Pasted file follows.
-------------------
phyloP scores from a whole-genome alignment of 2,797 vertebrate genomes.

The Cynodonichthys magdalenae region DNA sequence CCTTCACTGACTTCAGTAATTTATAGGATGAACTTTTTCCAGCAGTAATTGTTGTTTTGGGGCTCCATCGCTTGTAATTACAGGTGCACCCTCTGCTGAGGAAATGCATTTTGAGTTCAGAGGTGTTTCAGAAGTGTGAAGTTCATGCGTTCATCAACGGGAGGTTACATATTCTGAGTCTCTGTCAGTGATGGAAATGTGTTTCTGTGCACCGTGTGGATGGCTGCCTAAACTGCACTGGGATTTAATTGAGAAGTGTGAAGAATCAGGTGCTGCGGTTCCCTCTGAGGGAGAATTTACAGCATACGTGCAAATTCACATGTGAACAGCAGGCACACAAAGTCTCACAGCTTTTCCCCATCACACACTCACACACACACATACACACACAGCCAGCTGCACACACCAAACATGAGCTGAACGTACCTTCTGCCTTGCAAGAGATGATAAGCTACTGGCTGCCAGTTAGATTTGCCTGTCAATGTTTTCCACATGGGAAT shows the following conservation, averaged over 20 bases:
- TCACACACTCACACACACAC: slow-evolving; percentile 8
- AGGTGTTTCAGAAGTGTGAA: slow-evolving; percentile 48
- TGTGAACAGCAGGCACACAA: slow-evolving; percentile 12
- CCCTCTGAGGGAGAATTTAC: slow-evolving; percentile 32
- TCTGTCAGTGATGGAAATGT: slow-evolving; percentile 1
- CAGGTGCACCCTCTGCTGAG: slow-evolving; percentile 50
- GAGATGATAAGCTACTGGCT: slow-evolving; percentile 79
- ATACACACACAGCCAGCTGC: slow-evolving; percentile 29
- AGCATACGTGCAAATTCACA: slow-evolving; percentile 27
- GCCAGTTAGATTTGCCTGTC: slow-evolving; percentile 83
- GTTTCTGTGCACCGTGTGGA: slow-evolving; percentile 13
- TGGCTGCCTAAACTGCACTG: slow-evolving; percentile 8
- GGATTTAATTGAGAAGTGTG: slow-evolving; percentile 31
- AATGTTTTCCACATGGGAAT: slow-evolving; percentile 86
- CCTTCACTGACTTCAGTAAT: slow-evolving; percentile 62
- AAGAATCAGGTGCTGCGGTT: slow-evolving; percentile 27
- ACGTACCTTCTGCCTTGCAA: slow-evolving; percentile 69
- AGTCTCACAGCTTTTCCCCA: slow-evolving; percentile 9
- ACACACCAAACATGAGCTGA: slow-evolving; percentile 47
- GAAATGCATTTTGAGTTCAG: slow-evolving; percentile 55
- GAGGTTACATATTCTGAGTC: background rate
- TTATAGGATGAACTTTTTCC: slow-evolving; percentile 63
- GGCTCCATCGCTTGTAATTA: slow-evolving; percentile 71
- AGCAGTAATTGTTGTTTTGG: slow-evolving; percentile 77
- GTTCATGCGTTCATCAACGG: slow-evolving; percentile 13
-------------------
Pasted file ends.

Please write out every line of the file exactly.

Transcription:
phyloP scores from a whole-genome alignment of 2,797 vertebrate genomes.

The Cynodonichthys magdalenae region DNA sequence CCTTCACTGACTTCAGTAATTTATAGGATGAACTTTTTCCAGCAGTAATTGTTGTTTTGGGGCTCCATCGCTTGTAATTACAGGTGCACCCTCTGCTGAGGAAATGCATTTTGAGTTCAGAGGTGTTTCAGAAGTGTGAAGTTCATGCGTTCATCAACGGGAGGTTACATATTCTGAGTCTCTGTCAGTGATGGAAATGTGTTTCTGTGCACCGTGTGGATGGCTGCCTAAACTGCACTGGGATTTAATTGAGAAGTGTGAAGAATCAGGTGCTGCGGTTCCCTCTGAGGGAGAATTTACAGCATACGTGCAAATTCACATGTGAACAGCAGGCACACAAAGTCTCACAGCTTTTCCCCATCACACACTCACACACACACATACACACACAGCCAGCTGCACACACCAAACATGAGCTGAACGTACCTTCTGCCTTGCAAGAGATGATAAGCTACTGGCTGCCAGTTAGATTTGCCTGTCAATGTTTTCCACATGGGAAT shows the following conservation, averaged over 20 bases:
- TCACACACTCACACACACAC: slow-evolving; percentile 8
- AGGTGTTTCAGAAGTGTGAA: slow-evolving; percentile 48
- TGTGAACAGCAGGCACACAA: slow-evolving; percentile 12
- CCCTCTGAGGGAGAATTTAC: slow-evolving; percentile 32
- TCTGTCAGTGATGGAAATGT: slow-evolving; percentile 1
- CAGGTGCACCCTCTGCTGAG: slow-evolving; percentile 50
- GAGATGATAAGCTACTGGCT: slow-evolving; percentile 79
- ATACACACACAGCCAGCTGC: slow-evolving; percentile 29
- AGCATACGTGCAAATTCACA: slow-evolving; percentile 27
- GCCAGTTAGATTTGCCTGTC: slow-evolving; percentile 83
- GTTTCTGTGCACCGTGTGGA: slow-evolving; percentile 13
- TGGCTGCCTAAACTGCACTG: slow-evolving; percentile 8
- GGATTTAATTGAGAAGTGTG: slow-evolving; percentile 31
- AATGTTTTCCACATGGGAAT: slow-evolving; percentile 86
- CCTTCACTGACTTCAGTAAT: slow-evolving; percentile 62
- AAGAATCAGGTGCTGCGGTT: slow-evolving; percentile 27
- ACGTACCTTCTGCCTTGCAA: slow-evolving; percentile 69
- AGTCTCACAGCTTTTCCCCA: slow-evolving; percentile 9
- ACACACCAAACATGAGCTGA: slow-evolving; percentile 47
- GAAATGCATTTTGAGTTCAG: slow-evolving; percentile 55
- GAGGTTACATATTCTGAGTC: background rate
- TTATAGGATGAACTTTTTCC: slow-evolving; percentile 63
- GGCTCCATCGCTTGTAATTA: slow-evolving; percentile 71
- AGCAGTAATTGTTGTTTTGG: slow-evolving; percentile 77
- GTTCATGCGTTCATCAACGG: slow-evolving; percentile 13